US federal agency does not respond to reports that it has been blocked

US federal agency does not respond to reports that it has been blocked

A U.S. federal agency has hosted a backdoor that can provide full visibility and full control over the agency’s network, and the investigators who discovered it have not been able to interact with responsible administrators, security firm Avast said. Thursday.

Avast did not identify the agency other than to say that it is associated with international rights and that, as part of its mandate, it communicates regularly with other US agencies and international governmental and non-governmental organizations. The security firm published a blog post after several unsuccessful attempts to report the findings directly and through US government channels.

Members of the Avast Threat Intelligence team wrote:

While we have no information on the impact of this attack or the actions taken by the attackers, based on our analysis of the files in question, we believe it is reasonable to conclude that the attackers were able to intercept and possibly exfiltrate all local network traffic on this site. organization. This could include information exchanged with other US government agencies and other international governmental and non-governmental organizations (NGOs) focused on international rights. We also have indications that attackers could execute code of their choice in the context of the operating system on infected systems, giving them full control.

Bypass firewalls and network monitoring

The backdoor works by replacing a normal Windows file called oci.dll with two malicious files, one at the beginning of the attack and the other later. The first impostor file implements WinDivert, a legitimate tool to capture, modify or delete network packets sent to or from the Windows network stack. The file allows attackers to download and execute malicious code on the infected system. Avast suspects that the downloader’s primary goal is to bypass firewalls and network monitoring.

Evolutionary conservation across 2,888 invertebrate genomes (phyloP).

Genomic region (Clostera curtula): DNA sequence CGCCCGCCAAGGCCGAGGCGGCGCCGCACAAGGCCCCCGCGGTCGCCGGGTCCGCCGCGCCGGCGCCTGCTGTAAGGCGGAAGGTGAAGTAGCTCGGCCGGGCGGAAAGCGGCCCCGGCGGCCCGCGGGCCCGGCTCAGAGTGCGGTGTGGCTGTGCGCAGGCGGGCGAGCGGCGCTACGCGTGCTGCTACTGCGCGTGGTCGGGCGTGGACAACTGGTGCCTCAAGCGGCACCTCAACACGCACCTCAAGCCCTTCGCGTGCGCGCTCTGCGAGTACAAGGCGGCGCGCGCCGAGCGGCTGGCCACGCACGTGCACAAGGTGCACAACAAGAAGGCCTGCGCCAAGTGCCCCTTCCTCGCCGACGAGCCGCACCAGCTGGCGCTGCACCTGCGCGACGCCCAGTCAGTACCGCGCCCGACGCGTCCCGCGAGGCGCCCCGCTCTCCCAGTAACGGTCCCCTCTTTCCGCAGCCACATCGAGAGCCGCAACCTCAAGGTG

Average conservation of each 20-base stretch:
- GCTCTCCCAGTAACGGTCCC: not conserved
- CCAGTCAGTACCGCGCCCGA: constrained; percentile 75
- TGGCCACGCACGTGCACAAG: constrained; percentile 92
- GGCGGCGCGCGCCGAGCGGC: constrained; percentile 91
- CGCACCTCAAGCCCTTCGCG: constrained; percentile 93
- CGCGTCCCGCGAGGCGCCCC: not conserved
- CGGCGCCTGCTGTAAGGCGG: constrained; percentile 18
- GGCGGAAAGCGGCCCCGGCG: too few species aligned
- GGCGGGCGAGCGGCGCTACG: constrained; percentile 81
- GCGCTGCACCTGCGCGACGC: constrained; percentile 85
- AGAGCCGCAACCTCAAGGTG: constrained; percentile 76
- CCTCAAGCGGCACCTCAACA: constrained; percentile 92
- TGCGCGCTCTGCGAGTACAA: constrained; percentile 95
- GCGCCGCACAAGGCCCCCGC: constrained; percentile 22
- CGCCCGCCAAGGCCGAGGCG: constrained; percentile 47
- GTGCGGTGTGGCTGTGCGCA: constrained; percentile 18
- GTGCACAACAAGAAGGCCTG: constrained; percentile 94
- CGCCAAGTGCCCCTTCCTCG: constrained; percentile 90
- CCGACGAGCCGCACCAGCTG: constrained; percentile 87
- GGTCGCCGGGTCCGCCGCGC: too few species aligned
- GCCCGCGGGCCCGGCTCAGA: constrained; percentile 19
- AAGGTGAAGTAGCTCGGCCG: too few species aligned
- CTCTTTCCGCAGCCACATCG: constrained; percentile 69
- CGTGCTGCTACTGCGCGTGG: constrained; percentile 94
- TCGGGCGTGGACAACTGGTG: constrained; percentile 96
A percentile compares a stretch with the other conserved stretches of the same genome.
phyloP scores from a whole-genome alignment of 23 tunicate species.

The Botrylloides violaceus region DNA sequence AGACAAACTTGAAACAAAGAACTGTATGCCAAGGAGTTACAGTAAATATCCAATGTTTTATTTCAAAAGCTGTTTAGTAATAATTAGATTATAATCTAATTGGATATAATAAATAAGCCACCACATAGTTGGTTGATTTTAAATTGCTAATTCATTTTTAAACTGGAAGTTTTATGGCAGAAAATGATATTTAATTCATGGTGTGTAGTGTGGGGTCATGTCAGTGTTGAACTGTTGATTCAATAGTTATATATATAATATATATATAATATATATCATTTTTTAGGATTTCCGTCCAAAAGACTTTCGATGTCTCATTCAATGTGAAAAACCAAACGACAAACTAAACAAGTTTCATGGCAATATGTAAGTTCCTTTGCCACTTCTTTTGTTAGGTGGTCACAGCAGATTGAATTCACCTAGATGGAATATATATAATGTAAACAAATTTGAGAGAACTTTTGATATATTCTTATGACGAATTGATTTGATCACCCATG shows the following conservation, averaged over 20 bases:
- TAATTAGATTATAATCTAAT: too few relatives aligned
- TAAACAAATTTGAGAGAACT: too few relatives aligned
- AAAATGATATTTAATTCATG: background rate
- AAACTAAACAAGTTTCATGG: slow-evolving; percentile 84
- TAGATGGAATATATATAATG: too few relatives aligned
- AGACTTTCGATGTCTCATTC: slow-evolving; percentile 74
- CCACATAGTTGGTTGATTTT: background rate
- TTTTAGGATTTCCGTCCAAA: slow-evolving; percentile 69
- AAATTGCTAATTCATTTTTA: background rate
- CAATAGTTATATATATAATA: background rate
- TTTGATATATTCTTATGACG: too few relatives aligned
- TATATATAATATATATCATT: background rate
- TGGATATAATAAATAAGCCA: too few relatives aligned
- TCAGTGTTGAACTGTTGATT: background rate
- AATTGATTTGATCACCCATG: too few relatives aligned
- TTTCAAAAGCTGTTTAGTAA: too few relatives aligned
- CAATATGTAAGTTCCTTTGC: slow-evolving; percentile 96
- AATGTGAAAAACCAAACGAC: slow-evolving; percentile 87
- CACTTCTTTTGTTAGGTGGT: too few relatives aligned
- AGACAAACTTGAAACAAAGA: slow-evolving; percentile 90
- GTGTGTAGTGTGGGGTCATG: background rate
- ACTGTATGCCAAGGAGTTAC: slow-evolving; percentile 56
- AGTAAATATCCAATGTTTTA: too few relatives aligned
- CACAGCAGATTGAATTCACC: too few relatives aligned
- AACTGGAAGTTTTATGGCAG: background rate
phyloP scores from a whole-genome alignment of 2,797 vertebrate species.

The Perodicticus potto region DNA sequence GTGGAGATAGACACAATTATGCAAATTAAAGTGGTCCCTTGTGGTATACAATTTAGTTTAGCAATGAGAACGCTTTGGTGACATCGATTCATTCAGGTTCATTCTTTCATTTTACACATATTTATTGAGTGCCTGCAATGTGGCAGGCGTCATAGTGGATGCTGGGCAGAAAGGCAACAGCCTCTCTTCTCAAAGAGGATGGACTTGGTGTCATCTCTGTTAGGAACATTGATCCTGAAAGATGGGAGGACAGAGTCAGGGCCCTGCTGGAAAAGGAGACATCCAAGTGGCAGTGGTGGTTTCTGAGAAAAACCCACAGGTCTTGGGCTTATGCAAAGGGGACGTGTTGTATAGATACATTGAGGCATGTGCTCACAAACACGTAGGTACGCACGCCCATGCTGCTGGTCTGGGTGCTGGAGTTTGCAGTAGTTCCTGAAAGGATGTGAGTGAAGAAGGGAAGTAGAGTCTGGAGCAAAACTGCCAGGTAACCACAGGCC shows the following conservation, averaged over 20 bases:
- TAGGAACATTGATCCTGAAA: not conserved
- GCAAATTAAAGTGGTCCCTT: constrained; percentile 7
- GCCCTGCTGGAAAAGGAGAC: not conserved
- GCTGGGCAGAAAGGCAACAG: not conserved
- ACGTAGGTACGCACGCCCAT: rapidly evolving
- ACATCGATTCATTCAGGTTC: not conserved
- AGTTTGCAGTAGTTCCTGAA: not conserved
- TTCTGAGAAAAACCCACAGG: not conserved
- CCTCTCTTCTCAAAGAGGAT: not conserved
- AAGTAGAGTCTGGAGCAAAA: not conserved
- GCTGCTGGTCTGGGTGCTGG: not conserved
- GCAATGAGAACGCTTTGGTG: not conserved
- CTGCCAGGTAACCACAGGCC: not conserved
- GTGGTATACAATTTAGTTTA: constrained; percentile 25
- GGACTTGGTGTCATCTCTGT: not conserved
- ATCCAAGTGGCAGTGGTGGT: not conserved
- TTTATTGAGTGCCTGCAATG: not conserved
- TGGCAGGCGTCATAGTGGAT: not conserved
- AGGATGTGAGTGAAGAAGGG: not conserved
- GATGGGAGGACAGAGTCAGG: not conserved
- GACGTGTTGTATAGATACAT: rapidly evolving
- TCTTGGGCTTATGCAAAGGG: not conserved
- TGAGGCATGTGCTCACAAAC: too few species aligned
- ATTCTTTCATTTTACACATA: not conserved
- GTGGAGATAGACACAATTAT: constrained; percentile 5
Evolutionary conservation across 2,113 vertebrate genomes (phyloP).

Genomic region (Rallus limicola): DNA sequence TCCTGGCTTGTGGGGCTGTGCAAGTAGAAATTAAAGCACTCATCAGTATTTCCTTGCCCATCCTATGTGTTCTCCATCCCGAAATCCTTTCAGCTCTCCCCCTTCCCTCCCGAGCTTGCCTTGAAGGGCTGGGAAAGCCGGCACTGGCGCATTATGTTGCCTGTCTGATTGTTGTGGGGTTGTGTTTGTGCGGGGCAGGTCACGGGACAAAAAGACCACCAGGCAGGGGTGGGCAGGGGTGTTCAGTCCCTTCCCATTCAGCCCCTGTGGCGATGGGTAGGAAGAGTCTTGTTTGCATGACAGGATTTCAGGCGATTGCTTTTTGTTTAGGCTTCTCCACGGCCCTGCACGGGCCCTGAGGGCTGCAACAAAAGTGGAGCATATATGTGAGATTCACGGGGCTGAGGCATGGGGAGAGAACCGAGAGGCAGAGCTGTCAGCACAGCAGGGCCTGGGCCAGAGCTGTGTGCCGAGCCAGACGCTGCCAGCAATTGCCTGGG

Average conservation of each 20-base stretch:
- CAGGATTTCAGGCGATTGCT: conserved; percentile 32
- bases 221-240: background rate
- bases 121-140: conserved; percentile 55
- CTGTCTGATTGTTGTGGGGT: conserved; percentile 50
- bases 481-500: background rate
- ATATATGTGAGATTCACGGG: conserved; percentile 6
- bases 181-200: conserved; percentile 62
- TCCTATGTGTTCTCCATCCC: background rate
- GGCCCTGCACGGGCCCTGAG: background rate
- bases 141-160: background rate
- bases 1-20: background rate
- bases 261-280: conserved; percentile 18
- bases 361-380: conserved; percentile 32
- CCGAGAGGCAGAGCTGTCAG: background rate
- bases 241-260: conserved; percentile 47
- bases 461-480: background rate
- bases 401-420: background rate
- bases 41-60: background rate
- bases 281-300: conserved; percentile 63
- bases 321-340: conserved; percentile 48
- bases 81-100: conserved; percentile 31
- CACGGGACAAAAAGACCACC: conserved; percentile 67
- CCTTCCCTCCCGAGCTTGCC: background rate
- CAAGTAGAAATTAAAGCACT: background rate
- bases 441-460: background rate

In a later stage of the attack, the intruders replaced the fake oci.dll downloader with code that decrypts a malicious file called SecurityHealthServer.dll and loads it into memory. The functions and flow of this second bogus DLL are almost identical to rcview40u.dll, a malicious file that was placed in Spy-Driven Supply Chain Hacks which targeted South Korean organizations in 2018.


“Due to the similarities between this oci.dll and rcview40u.dll, we believe it is likely that the attacker had access to the source code of the three-year-old rcview40u.dll,” wrote the Avast researchers. “The newer oci.dll has minor changes like starting the decrypted file in a new thread instead of a function call which is what rcview40u.dll does. oci.dll was also compiled for the x86-64 architecture, while rcview40u.dll was only compiled for the x86 architecture. “

The net effect of the attack sequence is that the attackers were able to compromise the federal agency’s network in a way that allowed them to run code with the same unrestricted system rights as the operating system and capture any traffic entering or leaving the networks. infected machines.

Because officials at the compromised agency did not connect with Avast researchers, they cannot be sure what the attackers were doing within the network. But the implications are clear.

“It is reasonable to assume that some form of data collection and exfiltration of network traffic occurred, but that is informed speculation,” the researchers wrote. “Additionally, because this could have provided full network visibility and complete control of an infected system, there is reasonable speculation that this could be the first step in a multi-stage attack to penetrate this or other more networks. deep into a classic APT -type operation. “

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